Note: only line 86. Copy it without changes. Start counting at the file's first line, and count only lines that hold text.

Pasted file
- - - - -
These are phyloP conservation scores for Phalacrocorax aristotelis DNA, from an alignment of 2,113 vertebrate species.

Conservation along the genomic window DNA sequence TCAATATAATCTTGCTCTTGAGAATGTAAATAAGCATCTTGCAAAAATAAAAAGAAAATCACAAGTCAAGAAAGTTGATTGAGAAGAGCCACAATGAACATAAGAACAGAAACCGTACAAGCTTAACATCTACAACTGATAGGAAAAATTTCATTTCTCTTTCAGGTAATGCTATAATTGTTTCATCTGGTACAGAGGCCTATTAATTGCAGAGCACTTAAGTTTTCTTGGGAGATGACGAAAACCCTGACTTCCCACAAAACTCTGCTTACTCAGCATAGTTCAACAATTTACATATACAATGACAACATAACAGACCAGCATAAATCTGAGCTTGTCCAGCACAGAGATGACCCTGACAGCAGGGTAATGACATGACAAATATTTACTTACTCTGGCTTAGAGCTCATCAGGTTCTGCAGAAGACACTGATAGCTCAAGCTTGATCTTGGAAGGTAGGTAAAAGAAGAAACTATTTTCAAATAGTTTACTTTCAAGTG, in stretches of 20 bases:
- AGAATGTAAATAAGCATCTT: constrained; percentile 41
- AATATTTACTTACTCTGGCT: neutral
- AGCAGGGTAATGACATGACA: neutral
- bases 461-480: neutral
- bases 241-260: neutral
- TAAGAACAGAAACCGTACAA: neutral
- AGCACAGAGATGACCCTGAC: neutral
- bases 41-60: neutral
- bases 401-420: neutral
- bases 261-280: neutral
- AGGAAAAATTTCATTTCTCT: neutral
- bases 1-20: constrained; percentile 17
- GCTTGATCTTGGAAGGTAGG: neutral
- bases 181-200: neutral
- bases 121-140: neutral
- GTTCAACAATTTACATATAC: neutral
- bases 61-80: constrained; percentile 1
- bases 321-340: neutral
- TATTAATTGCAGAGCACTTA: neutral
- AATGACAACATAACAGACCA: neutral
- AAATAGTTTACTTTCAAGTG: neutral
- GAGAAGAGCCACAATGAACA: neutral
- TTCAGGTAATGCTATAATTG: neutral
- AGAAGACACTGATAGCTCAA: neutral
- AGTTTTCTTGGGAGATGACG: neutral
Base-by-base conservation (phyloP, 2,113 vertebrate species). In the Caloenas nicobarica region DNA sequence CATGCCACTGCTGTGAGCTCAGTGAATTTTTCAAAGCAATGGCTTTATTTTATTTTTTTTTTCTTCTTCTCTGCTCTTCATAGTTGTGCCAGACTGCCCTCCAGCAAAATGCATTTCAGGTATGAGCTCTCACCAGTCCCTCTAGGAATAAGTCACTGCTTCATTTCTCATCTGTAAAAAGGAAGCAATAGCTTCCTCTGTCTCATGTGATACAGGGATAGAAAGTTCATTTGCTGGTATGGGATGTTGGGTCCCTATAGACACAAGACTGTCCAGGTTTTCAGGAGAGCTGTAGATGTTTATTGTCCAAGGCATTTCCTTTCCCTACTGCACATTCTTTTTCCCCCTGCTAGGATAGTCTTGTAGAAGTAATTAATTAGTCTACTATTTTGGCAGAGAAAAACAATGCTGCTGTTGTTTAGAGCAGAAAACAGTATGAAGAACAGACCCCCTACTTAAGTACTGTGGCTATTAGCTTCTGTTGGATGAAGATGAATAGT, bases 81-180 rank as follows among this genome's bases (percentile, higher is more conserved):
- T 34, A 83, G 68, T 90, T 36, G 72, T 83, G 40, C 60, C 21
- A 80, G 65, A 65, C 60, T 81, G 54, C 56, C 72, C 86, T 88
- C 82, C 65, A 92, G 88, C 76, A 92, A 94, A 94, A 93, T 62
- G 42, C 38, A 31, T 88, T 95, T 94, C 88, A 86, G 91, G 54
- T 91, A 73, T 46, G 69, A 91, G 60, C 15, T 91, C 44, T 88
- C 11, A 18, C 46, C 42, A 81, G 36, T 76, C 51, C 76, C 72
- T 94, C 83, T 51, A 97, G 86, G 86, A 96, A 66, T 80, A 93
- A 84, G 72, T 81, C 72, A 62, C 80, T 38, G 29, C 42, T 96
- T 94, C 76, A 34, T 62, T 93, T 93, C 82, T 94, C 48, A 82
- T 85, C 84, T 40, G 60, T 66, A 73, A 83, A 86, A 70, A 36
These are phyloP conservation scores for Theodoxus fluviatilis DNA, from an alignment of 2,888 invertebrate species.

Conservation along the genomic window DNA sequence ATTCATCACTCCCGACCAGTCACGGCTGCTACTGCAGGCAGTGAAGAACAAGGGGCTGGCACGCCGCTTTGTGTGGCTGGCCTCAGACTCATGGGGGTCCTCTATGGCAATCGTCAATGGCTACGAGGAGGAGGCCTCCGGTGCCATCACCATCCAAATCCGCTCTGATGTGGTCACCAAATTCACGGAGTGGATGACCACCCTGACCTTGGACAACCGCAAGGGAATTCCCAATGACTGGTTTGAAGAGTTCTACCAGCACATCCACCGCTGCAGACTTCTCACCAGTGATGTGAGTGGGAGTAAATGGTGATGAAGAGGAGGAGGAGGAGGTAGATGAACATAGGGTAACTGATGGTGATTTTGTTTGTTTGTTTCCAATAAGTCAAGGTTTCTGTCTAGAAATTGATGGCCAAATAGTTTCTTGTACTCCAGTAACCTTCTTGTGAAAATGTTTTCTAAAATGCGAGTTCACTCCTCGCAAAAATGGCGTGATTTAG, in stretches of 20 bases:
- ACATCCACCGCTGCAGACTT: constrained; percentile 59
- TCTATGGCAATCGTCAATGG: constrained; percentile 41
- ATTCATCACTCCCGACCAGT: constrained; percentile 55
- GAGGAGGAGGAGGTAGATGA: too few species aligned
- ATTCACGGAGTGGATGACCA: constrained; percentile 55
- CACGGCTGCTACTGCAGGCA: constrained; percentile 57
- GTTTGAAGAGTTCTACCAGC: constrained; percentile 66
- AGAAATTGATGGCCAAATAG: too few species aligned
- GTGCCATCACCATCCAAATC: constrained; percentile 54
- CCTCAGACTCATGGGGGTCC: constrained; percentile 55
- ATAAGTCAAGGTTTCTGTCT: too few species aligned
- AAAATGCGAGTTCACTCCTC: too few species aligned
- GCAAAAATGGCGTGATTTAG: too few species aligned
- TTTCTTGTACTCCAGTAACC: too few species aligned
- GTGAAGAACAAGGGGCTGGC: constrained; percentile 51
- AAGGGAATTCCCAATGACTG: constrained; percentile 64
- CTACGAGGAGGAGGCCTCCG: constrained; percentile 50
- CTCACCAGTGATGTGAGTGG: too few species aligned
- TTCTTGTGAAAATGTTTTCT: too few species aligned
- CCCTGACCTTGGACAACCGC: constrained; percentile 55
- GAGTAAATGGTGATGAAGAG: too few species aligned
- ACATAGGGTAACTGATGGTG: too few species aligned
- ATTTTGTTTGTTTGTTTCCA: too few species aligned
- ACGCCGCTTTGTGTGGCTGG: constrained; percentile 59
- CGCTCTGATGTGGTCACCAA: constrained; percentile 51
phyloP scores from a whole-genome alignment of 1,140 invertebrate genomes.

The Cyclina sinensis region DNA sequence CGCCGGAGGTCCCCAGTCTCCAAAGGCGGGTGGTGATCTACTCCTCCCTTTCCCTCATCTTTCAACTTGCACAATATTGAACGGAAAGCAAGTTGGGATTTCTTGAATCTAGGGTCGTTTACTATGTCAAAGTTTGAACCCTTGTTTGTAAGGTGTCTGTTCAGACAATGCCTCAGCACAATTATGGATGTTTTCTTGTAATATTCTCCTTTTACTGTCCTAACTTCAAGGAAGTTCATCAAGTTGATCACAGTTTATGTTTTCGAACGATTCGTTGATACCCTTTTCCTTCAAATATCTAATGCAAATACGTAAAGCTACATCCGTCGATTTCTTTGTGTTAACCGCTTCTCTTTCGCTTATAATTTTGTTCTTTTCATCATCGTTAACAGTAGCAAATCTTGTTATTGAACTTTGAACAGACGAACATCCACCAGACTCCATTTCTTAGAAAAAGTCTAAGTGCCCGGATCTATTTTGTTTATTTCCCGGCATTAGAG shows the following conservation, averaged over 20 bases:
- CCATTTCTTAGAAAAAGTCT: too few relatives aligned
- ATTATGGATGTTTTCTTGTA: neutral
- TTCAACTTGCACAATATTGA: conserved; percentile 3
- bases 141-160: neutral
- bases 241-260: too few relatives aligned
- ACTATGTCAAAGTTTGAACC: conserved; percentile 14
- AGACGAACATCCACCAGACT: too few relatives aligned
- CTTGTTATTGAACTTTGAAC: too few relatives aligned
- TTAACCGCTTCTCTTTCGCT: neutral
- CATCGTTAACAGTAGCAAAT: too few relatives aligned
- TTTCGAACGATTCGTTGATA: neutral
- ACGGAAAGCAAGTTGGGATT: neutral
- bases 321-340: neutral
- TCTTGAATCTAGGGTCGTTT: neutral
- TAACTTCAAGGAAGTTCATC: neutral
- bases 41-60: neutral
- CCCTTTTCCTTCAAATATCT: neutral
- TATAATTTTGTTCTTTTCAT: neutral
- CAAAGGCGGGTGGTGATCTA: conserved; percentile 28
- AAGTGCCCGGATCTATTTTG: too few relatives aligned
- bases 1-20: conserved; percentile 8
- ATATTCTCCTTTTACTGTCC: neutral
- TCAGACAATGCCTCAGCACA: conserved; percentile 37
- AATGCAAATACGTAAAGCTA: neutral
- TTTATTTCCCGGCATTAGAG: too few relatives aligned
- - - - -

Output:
- CAAAGGCGGGTGGTGATCTA: conserved; percentile 28